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9. Chichen Itza
Chichen Itza, which means “at the mouth of the well of Itza,” is one of the famous landmarks in Mexico. It is a sacred city of pyramids and temples located in Yucatan peninsula. It is around 120 miles (200 kilometers) from the popular tourist destination of Cancun.
The Mayans built their temples in Chichén Itzá so that they could use them as calendars and for their religious ceremonies.
In 2007, the archeological site is considered to be one of the Seven Wonders of the World because of its one-of-a-kind features.
But aside from being part of the world’s seven wonders, it is also a UNESCO World Heritage Site, proving how Maya people are dedicated to their craft. Therefore, it is certainly a must-see destination when traveling to Mexico.
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10. Monte Alban
Monte Alban has been inhabited for more than 1500 years by ancient people such as the Olmecs, Zapotecs, and Mixtecs. But the city flourished when it served as the capital of the Zapotec civilization, which lasted between 500 B.C. and 850 A.D.
Monte Alban is one of the world’s most important archaeological sites located on a 1,300-foot-high mountaintop in the Valley of Oaxaca, a depression between the Sierra Madre Oriental and the Sierra Madre del Sur in the state of Oaxaca.
In 1987, the landmark was designated as a UNESCO World Heritage Site, which gives tourists more reasons to visit the place, for them to be able to appreciate the outstanding beauty of Monte Alban and its contribution to the history of Mexico.
It is a worth visiting site because walking there will make anyone wonder how the ancients built them to withstand centuries in an earthquake-prone area.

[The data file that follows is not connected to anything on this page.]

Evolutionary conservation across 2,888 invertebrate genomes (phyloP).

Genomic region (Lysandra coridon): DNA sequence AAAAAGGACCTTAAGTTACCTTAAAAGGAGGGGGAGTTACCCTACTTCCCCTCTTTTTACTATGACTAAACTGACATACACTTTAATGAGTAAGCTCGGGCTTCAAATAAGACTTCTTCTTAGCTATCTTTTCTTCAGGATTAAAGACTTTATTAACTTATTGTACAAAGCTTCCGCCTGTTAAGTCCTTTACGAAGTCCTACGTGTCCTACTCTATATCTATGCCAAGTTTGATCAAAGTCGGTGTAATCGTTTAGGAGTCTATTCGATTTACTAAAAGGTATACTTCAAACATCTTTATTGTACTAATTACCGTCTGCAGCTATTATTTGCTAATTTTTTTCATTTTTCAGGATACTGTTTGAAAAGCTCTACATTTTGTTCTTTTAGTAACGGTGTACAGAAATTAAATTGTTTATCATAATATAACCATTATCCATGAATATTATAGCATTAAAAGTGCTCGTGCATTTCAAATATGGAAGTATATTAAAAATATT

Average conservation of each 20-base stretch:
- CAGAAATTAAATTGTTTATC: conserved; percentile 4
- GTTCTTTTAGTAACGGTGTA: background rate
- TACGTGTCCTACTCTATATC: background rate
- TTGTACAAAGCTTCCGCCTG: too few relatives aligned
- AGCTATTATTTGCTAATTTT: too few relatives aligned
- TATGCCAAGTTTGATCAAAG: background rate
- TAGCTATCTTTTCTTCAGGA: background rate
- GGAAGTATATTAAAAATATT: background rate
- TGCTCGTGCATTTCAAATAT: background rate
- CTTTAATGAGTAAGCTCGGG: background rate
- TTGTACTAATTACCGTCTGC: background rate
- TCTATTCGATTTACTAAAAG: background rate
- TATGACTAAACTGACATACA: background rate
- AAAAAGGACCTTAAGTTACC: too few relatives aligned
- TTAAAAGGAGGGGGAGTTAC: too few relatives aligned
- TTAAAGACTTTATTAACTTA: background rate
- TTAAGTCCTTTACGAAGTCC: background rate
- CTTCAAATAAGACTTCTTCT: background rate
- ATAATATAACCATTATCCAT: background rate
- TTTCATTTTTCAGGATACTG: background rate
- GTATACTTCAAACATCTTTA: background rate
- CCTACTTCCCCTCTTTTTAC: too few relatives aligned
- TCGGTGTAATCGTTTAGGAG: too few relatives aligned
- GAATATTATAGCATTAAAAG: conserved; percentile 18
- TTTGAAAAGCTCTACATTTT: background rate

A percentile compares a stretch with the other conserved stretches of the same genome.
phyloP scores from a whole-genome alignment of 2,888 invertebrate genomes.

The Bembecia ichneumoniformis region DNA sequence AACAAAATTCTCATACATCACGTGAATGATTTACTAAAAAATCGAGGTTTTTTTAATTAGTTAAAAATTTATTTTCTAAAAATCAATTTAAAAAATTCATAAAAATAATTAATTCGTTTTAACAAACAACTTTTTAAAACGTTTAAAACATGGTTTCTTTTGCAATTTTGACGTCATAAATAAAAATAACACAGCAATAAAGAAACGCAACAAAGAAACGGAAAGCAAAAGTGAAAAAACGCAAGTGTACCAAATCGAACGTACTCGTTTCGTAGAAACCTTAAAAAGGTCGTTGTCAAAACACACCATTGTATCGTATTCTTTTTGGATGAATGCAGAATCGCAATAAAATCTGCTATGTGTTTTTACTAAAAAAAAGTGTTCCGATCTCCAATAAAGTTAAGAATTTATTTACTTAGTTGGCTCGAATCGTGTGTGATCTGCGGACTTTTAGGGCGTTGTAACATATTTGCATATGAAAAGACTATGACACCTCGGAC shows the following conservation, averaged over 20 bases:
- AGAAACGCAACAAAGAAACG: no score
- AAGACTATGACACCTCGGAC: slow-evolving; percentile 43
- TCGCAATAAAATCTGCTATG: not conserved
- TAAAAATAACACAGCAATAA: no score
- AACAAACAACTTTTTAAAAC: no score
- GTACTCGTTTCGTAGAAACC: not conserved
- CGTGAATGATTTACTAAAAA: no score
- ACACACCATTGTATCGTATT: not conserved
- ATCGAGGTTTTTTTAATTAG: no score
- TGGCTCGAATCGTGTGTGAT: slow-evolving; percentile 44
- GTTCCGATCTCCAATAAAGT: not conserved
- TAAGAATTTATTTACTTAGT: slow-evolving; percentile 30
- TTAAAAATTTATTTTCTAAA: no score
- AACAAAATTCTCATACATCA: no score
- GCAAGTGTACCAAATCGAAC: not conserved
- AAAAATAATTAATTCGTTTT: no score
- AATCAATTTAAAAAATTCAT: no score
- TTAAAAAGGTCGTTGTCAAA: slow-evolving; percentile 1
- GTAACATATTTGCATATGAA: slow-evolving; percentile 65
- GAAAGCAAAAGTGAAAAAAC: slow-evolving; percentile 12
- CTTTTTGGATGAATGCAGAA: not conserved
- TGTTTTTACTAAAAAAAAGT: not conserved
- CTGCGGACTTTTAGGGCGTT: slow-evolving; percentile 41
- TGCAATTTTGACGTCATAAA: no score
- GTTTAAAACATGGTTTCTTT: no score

Mexican Architectural Landmarks
Many man-made sites and infrastructures in Mexico highlight its historical, aesthetic and cultural importance.
11. Torre Latinoamericana
The Torre Latinoamericana, often known as the Latin American Tower, is a skyscraper located in the heart of Mexico City. It is a 44-story skyscraper built in 1956 and stood as Mexico’s tallest building for over 27 years, from its construction in 1956 until 1982.
Withstanding the 8.1-magnitude earthquake in 1985 as well as the 7.1-magnitude earthquake in September 2017, the tower has proven to be an extraordinary engineering achievement.
Like the Empire State Building in New York, the Torre Latinoamericana characterizes Mexico City’s cityscape and is a great tool for orienting oneself in the downtown area. Going there will provide tourists a new perspective on the city’s enormous size.
12. Casa Barragán
Casa Barragan was built by Architect Luis Barragan. It is the second residence that he designed for himself in the Tacubaya district of Mexico City. It is located at No. 14 Ramirez Street, and the house is defined by its simple, geometric spaces, colored surfaces, and vast interiors.
The exterior is represented by a wholly unremarkable facade made of materials that have been kept in a near-natural state. The use of bright colors on the walls and in the furniture demonstrates Barragán’s admiration for Mexican culture and tradition that will make tourists feel homey and at the same time be exposed by Mexico’s culture.
13. Mexico City Metropolitan Cathedral
The Metropolitan Cathedral is located in Zocalo City, Mexico. It combines three colonial architectural styles: Renaissance, Baroque, and Neoclassical. It was inspired by Spanish Gothic architecture, and it took over three centuries to build.
The Metropolitan Cathedral is undeniably one of Mexico City’s most notable historical structures. It is a national treasure because of its rich history and exquisite art and architecture.
The interior has five naves, 14 chapels, a sacristy, a choir, and crypts. Beautiful paintings in the cathedral include Juan Correa’s 1689 Assumption of the Virgin and Cristobal de Villalpando’s 1685 Woman of the Apocalypse.
Mexico is a stunning and fascinating destination, full of ancient temples and pyramids, great art, and natural wonders.
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Travel Tips And Resources